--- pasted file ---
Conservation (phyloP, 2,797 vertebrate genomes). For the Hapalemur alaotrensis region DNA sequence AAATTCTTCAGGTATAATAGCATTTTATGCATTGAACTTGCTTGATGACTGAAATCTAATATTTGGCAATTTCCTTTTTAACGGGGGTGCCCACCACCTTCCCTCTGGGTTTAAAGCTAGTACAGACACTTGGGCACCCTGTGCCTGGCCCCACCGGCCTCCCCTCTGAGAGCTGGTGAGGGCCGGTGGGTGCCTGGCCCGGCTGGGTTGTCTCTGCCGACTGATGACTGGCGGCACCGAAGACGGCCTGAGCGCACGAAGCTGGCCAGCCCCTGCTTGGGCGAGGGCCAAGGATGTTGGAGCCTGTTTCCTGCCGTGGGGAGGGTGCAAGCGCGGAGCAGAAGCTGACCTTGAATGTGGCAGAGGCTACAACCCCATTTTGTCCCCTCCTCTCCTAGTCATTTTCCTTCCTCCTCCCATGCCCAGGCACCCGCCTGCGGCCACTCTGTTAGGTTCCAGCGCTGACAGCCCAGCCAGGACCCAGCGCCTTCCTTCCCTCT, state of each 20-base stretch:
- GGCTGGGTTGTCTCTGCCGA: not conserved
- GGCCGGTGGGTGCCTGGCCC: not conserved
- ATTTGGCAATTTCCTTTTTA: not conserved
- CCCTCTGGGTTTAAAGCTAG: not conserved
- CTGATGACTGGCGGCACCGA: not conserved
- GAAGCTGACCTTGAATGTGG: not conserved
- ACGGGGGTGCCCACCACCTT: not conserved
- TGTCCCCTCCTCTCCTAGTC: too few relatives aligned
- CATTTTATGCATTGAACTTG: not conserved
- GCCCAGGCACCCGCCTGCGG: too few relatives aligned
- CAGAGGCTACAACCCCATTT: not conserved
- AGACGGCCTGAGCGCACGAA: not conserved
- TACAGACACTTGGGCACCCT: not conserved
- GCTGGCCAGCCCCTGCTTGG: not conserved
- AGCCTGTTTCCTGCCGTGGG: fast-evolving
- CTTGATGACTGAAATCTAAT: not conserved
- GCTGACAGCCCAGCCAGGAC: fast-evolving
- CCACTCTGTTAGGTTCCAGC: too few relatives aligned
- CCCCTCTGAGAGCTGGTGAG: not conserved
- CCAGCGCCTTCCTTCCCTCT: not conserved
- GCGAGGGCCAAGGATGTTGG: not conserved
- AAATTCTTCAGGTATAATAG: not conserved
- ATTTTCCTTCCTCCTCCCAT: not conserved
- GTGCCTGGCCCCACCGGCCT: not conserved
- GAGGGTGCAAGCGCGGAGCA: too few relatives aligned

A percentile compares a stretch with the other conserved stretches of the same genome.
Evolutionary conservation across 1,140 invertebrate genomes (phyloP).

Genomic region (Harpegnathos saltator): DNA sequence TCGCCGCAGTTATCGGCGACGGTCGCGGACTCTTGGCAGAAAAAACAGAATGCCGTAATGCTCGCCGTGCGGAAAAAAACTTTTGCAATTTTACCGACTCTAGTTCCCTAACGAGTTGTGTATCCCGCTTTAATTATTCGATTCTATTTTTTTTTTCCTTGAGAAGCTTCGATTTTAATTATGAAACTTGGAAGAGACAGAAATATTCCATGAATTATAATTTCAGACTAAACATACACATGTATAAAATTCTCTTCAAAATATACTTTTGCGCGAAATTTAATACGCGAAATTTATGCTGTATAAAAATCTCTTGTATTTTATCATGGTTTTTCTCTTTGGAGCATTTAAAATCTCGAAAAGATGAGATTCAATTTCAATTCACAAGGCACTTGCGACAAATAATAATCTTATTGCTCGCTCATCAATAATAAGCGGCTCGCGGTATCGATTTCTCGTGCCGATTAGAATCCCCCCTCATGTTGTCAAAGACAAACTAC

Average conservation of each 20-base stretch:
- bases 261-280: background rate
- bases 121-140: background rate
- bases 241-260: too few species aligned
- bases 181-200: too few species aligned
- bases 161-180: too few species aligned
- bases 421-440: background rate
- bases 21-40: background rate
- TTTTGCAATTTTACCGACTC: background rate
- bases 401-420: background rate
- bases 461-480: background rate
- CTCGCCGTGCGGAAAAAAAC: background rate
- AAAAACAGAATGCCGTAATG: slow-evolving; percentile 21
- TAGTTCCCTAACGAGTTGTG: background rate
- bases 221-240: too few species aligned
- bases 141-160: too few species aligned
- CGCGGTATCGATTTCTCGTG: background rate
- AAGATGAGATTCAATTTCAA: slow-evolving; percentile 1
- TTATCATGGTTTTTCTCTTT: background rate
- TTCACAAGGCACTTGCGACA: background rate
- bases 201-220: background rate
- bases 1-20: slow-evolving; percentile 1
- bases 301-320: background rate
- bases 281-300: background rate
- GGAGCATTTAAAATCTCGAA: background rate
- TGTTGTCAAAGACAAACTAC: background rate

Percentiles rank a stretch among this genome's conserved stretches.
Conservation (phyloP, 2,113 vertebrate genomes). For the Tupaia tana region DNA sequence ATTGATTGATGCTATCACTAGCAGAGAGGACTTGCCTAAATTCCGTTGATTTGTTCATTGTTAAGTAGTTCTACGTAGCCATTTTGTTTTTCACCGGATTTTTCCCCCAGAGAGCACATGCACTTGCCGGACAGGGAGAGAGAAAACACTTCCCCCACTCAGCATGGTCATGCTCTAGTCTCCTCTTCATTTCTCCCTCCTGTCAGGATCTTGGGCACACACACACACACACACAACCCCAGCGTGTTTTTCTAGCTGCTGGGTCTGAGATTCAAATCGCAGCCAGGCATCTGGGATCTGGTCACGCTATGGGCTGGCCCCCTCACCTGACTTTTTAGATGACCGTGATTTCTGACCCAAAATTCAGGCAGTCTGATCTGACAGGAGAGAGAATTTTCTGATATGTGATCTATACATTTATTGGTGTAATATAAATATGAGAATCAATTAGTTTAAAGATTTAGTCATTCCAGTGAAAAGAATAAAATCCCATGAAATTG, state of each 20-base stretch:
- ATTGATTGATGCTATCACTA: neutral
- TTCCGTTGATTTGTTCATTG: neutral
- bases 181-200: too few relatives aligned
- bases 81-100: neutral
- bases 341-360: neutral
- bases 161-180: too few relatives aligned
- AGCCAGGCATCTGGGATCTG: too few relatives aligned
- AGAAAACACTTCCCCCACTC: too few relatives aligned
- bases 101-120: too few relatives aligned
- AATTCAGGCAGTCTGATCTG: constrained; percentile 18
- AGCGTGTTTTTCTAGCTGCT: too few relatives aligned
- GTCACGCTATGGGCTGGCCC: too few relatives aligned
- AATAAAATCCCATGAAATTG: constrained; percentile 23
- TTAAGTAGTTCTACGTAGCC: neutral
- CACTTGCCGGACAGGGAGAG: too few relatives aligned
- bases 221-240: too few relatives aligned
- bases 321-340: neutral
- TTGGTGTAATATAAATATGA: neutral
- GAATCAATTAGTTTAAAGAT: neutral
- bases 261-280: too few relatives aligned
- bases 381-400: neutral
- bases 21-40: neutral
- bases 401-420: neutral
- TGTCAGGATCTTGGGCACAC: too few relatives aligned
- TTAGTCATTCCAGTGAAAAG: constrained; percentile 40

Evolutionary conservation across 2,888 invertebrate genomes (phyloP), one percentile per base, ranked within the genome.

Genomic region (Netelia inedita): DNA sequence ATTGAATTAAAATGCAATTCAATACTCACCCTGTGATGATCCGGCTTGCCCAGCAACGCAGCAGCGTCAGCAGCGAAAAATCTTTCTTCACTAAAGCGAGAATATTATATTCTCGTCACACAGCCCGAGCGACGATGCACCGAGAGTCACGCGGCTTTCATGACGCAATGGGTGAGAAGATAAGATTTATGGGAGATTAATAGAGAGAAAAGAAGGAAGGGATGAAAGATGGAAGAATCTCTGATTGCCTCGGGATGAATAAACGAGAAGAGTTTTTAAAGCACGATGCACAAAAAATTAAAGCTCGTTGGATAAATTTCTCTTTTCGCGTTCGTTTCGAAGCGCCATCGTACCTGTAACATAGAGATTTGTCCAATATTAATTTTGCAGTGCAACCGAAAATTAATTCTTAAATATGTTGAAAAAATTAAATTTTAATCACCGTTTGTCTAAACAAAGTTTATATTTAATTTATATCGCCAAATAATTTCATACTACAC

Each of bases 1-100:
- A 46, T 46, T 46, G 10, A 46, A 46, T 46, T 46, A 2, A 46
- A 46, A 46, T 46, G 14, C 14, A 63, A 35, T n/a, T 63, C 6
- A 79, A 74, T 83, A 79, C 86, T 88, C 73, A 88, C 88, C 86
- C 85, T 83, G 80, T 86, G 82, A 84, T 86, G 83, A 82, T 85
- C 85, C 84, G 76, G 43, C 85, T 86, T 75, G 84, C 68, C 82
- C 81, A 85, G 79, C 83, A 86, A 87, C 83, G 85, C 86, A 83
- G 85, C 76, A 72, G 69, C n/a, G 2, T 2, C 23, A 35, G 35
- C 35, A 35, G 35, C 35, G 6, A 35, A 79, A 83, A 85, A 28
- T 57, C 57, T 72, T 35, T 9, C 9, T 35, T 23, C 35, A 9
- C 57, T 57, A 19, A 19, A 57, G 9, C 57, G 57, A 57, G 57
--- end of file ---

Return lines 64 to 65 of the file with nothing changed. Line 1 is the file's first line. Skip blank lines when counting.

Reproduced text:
- AGCCAGGCATCTGGGATCTG: too few relatives aligned
- AGAAAACACTTCCCCCACTC: too few relatives aligned